Friday, December 3, 2010

Craft Book of the Month: The First Five Pages

Late again! If blogging were a race, I'd be the poor helpless runner being lapped by the Ethiopians. I do, however, have two very good excuses. The first is that my mother arrived on Wednesday for a six week visit, and that occasioned a frenzy of cleaning that left time for little else. Second, I spent today with my father-in-law on what has become our annual hunt for the cheapest Christmas tree in North America. Fortunately this year he has a GPS, so we didn't spend too much time circling in the hinterlands. The most amazing part of the story was that we blundered onto a Christmas tree farm where you could just tell from the outset that the prices were going to be high. (You know, the type of place where Santa is sequestered in a back room and jolly elves pass around small cups of hot chocolate.) Indeed, the prices were high, but then the owner said he'd cut a deal. I could have a 6 foot Noble Fir for $10. The only catch: the tree had fallen out of a helicoptor while being tagged to go to Mexico... At that, I just knew I had to have the tree. I mean, how many people can boast that their Christmas tree parachuted to the ground on its way to a Mexican vacation? (And the tree is actually in great shape!) But I digress.

Noah Lukeman's chapter on Characterization is ace. In a mere fourteen pages he lists all the ills that can befall a writer's characters. I'll summarize them, and then urge you to buy/borrow the book for yourself so you can ponder it at your leisure.

Noah Lukeman's characterization sins:

  1. The use of stock, cliche, or overly exotic names.
  2. Launching into a story without stopping to establish any of the characters.
  3. The presence of stock characters or character traits (the Russian spy, the mad scientist etc.)
  4. The introduction of too many characters at once.
  5. Confusion over who the protagonist is.
  6. The presence of extraneous characters.
  7. Generic character description. ("We're all tired of being introduced to the man in his forties, of medium height and weight, with brown hair and brown eyes.")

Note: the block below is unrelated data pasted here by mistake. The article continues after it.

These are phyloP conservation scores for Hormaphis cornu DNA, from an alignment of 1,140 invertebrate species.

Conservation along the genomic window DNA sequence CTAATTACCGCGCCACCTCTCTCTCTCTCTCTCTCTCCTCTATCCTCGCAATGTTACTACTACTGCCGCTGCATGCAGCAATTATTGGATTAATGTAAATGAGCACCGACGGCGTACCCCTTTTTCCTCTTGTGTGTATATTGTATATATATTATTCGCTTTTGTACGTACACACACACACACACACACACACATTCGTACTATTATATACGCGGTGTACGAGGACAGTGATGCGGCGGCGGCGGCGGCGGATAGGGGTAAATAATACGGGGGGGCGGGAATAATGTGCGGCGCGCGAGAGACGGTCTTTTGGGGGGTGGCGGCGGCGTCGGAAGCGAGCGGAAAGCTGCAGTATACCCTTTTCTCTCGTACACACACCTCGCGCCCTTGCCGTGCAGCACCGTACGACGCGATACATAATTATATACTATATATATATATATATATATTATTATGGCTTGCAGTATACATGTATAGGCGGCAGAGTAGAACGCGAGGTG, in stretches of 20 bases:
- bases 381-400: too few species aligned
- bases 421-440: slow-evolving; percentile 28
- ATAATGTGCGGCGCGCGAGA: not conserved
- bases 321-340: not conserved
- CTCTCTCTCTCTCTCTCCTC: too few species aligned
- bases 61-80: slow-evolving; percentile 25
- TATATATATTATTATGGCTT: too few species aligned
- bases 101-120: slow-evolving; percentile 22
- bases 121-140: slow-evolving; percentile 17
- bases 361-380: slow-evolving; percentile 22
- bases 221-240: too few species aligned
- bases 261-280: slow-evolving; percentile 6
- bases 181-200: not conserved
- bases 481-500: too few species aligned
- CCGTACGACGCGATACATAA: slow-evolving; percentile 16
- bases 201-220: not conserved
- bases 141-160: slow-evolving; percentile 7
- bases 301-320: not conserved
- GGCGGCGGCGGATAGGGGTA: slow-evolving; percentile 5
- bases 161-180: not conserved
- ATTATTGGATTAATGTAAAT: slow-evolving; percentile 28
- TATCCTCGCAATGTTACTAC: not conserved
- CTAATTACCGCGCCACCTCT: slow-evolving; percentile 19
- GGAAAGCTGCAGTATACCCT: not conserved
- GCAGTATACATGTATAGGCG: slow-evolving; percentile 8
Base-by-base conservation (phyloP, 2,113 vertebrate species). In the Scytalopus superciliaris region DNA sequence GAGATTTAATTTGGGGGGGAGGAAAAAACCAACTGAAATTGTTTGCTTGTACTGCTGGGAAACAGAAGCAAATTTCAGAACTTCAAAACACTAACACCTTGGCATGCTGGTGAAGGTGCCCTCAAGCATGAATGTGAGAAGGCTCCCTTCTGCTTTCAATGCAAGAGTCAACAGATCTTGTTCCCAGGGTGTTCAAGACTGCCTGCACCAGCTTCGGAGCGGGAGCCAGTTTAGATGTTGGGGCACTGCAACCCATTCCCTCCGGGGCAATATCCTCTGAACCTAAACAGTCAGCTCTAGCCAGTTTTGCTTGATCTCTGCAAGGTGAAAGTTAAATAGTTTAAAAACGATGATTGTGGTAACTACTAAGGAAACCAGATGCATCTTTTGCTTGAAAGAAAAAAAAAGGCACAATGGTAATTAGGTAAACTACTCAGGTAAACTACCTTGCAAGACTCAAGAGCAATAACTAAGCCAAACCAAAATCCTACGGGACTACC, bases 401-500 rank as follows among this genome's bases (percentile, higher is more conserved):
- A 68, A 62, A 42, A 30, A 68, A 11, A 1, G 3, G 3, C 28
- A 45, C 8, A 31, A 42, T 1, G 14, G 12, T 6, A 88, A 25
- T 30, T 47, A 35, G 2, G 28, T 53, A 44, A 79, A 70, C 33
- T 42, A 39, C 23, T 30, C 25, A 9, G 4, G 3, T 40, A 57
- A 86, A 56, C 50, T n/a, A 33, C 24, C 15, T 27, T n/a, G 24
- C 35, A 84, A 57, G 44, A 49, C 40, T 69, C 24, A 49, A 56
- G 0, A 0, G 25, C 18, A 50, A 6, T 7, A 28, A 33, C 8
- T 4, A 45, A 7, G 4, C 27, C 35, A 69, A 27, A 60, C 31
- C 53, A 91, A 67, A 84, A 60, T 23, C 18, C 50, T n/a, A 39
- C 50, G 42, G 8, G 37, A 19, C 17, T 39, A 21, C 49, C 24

8. Characters we don't care about.
  9. The unsympathetic protagonist.
Lukeman ends the chapter with his customary end-of-chapter exercises and writes:
Characterization is a long, arduous and ever-developing process. Don't be discouraged. The longer you consciously work at it, the better you'll become.
He recommends that you
Reread great works of literature, carefully observing how various writers handle characterization and character description.
And that's it from me this week. I'm off to stare at my $10 Survivor of a Christmas Tree.
Happy writing to you all.


  1. Have a wonderful weekend, my friend!


  2. Definitely the tree to have!!

    I like the look of that book - I must go investigate. Thanks for the recommendation.


  3. Oh must write a flash fiction about that would rather risk injury than go to mexico...oh that's not PC
    oh well...
    Loved the telling of your trip and the cleaning of the house..hee hee..mothers look don't they..or at least notice Have a wonderful Christmas with them here
    ANd yes, it is that wonderful snow at our place this morning..and thelittle ones know....they are so excited..last year when they came they went sledding
    and as far as characterizations....hate it
    but you are right you just have to know who your people are and how they think and react
    Me..I'm usually guilty of the second on the list did I go on and on
    But my son is coming in today too!!!


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